Oh, Alma. You've been such a standby for me. With your soothing candles and white sofas, black and white projected photographs, you meet my Friday happy hour needs. Which are, to be clear, a place that you can hear and participate in conversation, lean forward or back against something comfortable, order delicious food -- or not -- with no pressure. And a place that offers a pleasing array of cocktails, naturally.
I went with a friend who names Alma as her favorite restaurant. Her rules for going are clear: go anytime of night, but sit in the bar area, toward the back, exclusively. Which rules out the main dining area. And perhaps she's right, for the people watching alone. On this visit, we were instructed on the system: red candles signal that the table/area is available for patrons who are not eating dinner; white candles signal tables in which the patrons must eat dinner. Since we were in the bar area, these two types of tables are close together and, let's face it, who really inherently knows what each color candle means. As a result, many a hostess had to correct an errant diner. Probably not the smoothest system. But now you know.
In any case, I enjoy the "suave" mojito, which, I am assured, is the sweeter version of the mojito. Caipirinhas are featured prominently as well. However, as wordly as I enjoy pretending to be, I am unable to pronounce this drink's name and therefore sometimes avoid ordering it. The times I've mustered up the courage, I've been suitably impressed, but the suave mojito usually quenches my thirst here. Alma offers a "caipiroska" as well, which is a caipirinha with vodka. Alma keeps the drink menu relatively short and sweet, offering a good but small variety of signature drinks.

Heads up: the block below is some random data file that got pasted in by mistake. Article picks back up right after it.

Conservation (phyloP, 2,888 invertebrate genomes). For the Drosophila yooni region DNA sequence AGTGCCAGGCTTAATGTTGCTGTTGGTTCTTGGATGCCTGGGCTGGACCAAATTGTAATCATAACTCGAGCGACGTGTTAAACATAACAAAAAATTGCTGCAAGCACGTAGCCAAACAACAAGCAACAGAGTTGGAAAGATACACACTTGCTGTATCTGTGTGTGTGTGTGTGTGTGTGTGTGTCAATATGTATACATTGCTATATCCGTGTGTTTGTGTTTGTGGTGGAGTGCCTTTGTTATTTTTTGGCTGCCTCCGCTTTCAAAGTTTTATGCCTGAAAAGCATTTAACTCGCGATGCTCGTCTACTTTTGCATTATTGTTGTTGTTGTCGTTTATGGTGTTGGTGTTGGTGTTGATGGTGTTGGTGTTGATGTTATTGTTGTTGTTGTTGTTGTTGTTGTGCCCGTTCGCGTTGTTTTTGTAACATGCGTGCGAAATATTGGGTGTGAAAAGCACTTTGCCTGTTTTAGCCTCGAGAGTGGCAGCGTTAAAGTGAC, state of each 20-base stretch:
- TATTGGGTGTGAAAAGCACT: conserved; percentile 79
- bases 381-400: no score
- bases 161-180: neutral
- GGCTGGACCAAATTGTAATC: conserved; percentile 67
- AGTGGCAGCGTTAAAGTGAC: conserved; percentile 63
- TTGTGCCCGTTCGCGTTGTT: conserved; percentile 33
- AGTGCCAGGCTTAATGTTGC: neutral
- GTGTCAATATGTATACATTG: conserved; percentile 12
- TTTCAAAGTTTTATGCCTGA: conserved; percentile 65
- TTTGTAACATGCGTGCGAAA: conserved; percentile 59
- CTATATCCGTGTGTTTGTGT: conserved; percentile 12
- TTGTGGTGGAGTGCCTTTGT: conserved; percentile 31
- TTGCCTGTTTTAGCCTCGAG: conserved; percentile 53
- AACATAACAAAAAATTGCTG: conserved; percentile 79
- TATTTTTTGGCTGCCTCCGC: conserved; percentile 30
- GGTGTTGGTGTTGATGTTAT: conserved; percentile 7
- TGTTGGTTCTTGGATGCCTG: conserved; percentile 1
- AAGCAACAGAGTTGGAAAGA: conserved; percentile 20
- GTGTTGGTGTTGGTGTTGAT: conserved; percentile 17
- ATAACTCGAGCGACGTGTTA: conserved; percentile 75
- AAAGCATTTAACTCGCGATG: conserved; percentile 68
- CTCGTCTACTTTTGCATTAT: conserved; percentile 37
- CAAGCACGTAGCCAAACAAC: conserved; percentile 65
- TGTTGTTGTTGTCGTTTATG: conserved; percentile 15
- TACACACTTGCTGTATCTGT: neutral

Which sets the stage for the next best thing there: the tiny rolls. Clearly coated with crack, I mean, a blend of spices, they melt in your mouth with the perfect density of molten dough combined with a sturdier texture. The oil and herb dipping sauce, with its tangy sweetness, compliments the spice. They may even contain carbohydrates, I'm not quite as certain after my mojito.
The menu changes at least seasonally. The current menu appears to be almost entirely brand new, except for certain favorites like ceviche. I recommend the ceviche sampler on spectacle alone, grandly served in a large bowl with lots of ice. I had the hamachi tonight, but I found the overpowering red pepper flakes to be too spicy for the fish, or at least for me. I ordered the beef tenderloin as an entree, topped with a creamy lump crabmeat sauce and accompanied by asparagus and a horseradish chimi churra. The wonderfully prepared meat went well with the delicately spiced crab meat sauce. The crab meat, sadly like many restaurants, did not taste fresh, but was still very good. Not a fan of horseradish, I had it on the side and found it nevertheless to be mild but spiced well. I resisted getting my usual side dish of fried plantains, which never fail to please.
Like many Stephen Starr restaurants, Alma is as much about mood, spectacle, and hipness as food. I am not, however, complaining.
Alma de Cuba is located at 1623 Walnut Street, Philadelphia, (215) 988-1799.